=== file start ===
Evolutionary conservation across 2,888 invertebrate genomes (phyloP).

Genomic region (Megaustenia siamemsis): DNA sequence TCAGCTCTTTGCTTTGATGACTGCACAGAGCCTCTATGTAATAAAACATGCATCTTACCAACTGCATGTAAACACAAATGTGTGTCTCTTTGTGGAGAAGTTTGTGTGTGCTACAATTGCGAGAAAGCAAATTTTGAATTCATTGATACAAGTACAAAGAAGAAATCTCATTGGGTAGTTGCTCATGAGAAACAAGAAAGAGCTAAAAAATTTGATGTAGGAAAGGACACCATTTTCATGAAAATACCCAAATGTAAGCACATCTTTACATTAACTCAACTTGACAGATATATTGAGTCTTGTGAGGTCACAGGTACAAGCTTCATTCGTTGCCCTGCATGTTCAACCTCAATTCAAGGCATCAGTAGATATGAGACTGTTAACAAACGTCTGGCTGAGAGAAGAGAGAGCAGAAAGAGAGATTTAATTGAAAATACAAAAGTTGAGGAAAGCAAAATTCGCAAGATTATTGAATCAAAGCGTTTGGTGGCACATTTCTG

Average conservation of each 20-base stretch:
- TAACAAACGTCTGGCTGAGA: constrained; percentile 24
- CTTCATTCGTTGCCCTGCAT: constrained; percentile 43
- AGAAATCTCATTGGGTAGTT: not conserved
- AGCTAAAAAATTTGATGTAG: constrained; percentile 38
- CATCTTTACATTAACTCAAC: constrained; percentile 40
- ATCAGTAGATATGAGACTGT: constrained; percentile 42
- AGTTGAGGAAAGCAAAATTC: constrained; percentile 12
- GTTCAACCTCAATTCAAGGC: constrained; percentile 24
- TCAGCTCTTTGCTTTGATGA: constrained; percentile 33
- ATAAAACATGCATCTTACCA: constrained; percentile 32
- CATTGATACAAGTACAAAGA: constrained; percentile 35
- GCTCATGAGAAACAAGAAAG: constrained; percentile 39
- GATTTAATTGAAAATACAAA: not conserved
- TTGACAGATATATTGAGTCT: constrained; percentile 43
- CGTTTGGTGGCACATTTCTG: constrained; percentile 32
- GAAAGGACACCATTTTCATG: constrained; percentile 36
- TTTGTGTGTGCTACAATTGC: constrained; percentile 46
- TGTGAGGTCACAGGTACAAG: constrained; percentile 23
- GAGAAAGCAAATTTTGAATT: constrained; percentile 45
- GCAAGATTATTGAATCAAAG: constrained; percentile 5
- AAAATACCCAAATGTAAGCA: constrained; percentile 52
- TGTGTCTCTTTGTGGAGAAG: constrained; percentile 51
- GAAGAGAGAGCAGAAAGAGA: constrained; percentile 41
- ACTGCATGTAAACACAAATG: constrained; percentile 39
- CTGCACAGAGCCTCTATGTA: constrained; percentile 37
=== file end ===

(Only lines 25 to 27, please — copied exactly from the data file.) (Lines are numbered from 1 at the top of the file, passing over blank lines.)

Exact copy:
- TGTGTCTCTTTGTGGAGAAG: constrained; percentile 51
- GAAGAGAGAGCAGAAAGAGA: constrained; percentile 41
- ACTGCATGTAAACACAAATG: constrained; percentile 39